Later On

A blog written for those whose interests more or less match mine.

Christmas ferment

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Vegtables on a prep board: 5 Medjool dates, 3 small beets, 2 small heads red cabbage, 4 red Fresno peppers, 6 large peeled white cloves of garlic, 1 large piece of ginger root, 1 large red onion, 1 large red apple, emerald green bunch of curly-leaf kale.

As I mentioned earlier, I now have three 1.5-liter Weck cylindrical jars, and I use two per batch (about the right size batch since I’m the only consumer). Thus, I can start a new batch (of two jars) as soon as I empty one jar from the current batch. I emptied a jar a couple of days ago, and today I begin a new batch, which will be ready on December 23 (since I allow two weeks for fermentation). The jar remaining will probably last me until the new batch is ready. (My reference post on fermentation contains a fair amount of information along with a list of the ferments I’ve done to date.)

I like to have a theme in mind, even though I improvise the mix to a great extent. I had planned to reprise an earlier ferment, The Big Red One, but red kale was not available — but the store did have some very nice green kale. So I went with it, thinking the red and green would go with the season.

Above you can see the “before” photo of the current batch. Beginning toward the  bottom left corner and doing a clockwise inward spiral:

• 1 piece of ginger root – sliced thinly, mostly 1mm thick on mandoline
• 5 Medjool dates – removed seeds, chopped
• 3 smallish red beets – grated
• 2 small heads of red cabbage – used one, thinly sliced on mandoline; other not needed
• 1 bunch curly-leaf green kale – thinly sliced; a very nice bunch, firm and fresh
• 1 Cosmic Crisp apple – thinly (1mm) sliced on mandoline
• 1 red onion – halved, sliced across, and then pole-to-pole to make 3 sections of each half
• 5 cloves garlic, peeled – Russian red garlic, thus large cloves; cut into thickish slices
• 4 hot red Fresno peppers – cap removed, then sliced thinly by hand

I have learned from experience to mix the vegetables as I prep them, doing some of one vegetable, some of another, and so on, which gives a good start when I go to mix the veggies after all are ready. I also used a rubber spatula to mix them from time to time as I went.

I pick some ingredients with an eye to providing good food for the lactobacilli: the apple and the dates, for example, and the onion also is high in sugar.

About halfway through the prep, I poured the contents of a packet of starter culture into 1/2 cup of spring water and set it aside for it to come to life, which takes about 10 minutes.

I also made a quart of 2% brine to use in filling the jars — a little more than 2%, in fact, because I used 21g salt rather than 19g.

It took me rather too many batches before I realized that I had to add 2% of salt by weight to both vegetables and water so the mix would also be 2% salt. For a while, I was making sure the vegetable mix was 2% salt by weight but then added pure spring water (no salt). 😦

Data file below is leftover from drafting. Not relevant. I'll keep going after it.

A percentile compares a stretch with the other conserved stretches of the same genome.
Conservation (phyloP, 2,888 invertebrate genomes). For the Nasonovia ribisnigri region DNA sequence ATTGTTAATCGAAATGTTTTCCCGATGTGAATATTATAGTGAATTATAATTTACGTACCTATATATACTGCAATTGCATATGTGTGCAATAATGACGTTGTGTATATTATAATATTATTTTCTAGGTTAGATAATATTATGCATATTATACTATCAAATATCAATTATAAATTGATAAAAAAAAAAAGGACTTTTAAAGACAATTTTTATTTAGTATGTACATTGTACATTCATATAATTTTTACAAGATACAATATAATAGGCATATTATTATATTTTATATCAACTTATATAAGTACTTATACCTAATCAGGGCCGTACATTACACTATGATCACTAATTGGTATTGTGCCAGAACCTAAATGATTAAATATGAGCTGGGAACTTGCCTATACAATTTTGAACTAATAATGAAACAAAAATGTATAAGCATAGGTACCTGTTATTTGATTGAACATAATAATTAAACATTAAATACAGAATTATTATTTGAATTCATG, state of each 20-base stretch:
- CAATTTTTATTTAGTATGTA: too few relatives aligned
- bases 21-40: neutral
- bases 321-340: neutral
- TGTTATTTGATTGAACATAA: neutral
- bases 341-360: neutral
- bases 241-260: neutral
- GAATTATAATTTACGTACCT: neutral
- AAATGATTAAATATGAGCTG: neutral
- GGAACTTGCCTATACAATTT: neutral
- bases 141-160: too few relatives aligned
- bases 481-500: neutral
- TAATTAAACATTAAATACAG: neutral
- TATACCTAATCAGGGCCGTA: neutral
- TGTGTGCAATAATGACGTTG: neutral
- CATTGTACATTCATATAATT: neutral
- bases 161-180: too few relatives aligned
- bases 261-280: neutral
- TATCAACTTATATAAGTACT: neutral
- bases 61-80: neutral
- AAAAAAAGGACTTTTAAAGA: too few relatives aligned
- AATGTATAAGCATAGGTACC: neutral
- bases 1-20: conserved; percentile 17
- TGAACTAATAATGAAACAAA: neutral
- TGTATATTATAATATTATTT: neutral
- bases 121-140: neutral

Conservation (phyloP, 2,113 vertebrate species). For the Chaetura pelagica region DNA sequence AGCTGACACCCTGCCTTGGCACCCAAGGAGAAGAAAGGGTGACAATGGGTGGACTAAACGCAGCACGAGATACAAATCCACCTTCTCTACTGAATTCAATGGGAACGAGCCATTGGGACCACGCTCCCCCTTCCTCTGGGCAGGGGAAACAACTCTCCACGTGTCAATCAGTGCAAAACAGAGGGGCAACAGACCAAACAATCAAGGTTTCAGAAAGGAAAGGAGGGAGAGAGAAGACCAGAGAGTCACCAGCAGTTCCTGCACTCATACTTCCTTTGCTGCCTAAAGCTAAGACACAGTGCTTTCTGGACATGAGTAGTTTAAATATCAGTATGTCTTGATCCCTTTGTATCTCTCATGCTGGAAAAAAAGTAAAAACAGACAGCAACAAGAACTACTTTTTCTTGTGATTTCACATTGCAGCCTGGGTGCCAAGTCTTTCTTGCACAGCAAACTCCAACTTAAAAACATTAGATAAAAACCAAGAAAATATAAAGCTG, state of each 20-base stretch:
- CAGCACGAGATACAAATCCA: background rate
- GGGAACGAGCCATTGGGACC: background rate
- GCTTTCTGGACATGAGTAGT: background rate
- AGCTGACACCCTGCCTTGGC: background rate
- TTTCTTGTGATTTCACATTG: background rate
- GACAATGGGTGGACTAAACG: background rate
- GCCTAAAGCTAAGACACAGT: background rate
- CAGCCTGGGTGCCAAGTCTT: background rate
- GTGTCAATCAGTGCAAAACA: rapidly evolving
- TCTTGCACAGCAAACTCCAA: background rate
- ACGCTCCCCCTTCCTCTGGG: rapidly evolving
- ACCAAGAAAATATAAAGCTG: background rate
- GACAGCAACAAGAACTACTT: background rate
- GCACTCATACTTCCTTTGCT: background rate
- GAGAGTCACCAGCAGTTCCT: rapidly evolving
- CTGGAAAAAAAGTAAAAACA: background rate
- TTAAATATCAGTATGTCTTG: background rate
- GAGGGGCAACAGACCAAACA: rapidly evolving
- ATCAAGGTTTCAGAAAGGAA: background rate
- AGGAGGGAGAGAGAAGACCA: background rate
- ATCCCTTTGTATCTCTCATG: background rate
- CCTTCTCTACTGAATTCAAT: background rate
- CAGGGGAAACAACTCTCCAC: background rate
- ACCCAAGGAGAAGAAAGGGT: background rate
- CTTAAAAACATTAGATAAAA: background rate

Two large (1.5-liter) cylindrical glass jars filled with red chopped vegetables.

Once all the vegetables were ready to go, the total weight (bowl plus veggies) was 3016g (6.65 lbs). The bowl weighs 1135g, so the vegetables come in at 1881g (4.15 lbs), and thus I needed to work in 38g sea salt. I actually used 41g, and I massaged the salt into the vegetables at some length, to tenderize the vegetables, to get them to release some water, and so their own probiotics could contribute. (See this article.)

I added the 1/2 cup of water with the starter culture and massaged the vegetables a little longer to make sure the culture was well distributed through the batch.  Then I packed the two jars. I have a sauerkraut tamper to pack firmly. I then put a fermentation weight on top of the packed veg, poured in brine to just cover the weight, and put the lids on the jar.

The lids won’t be clipped down until fermentation is complete, so fermentation gas can escape when its pressure is enough to briefly lift the lid.

I’ll update this post with the final outcome. I have been reading so many articles about the importance of having a healthy and diverse gut microbiome that I enjoy eating my fermented vegetables even beyond the gustatory pleasure.

Update: I put the two jars in the refrigerator on 23 December, and on the 24th I had a bowl of the ferment. It’s very tasty. I had spooned out the excess liquid, but once in the fridge the liquid level dropped a lot anyway — perhaps the fermentation going inactive meant no bubbles in the mass, and thus the liquid level could drop. Anyway, that’s just an observation, not a problem. I like this batch. My current Beets & Leeks will run a week longer.

Update 1/31/2023 – Just had another bowl of this, sprinkled with pumpkin seed. It is really good — maybe it’s gotten better in the fridge. This is another worth repeating. The kale held its green fairly well, though the beets tend to color things.

Update 2/13/2023 – Just had the first bowl from the second jar. It is so good. I think it must improve as it sits in the refrigerator. I definitely want to make this one again.

Written by Leisureguy

9 December 2022 at 1:52 pm

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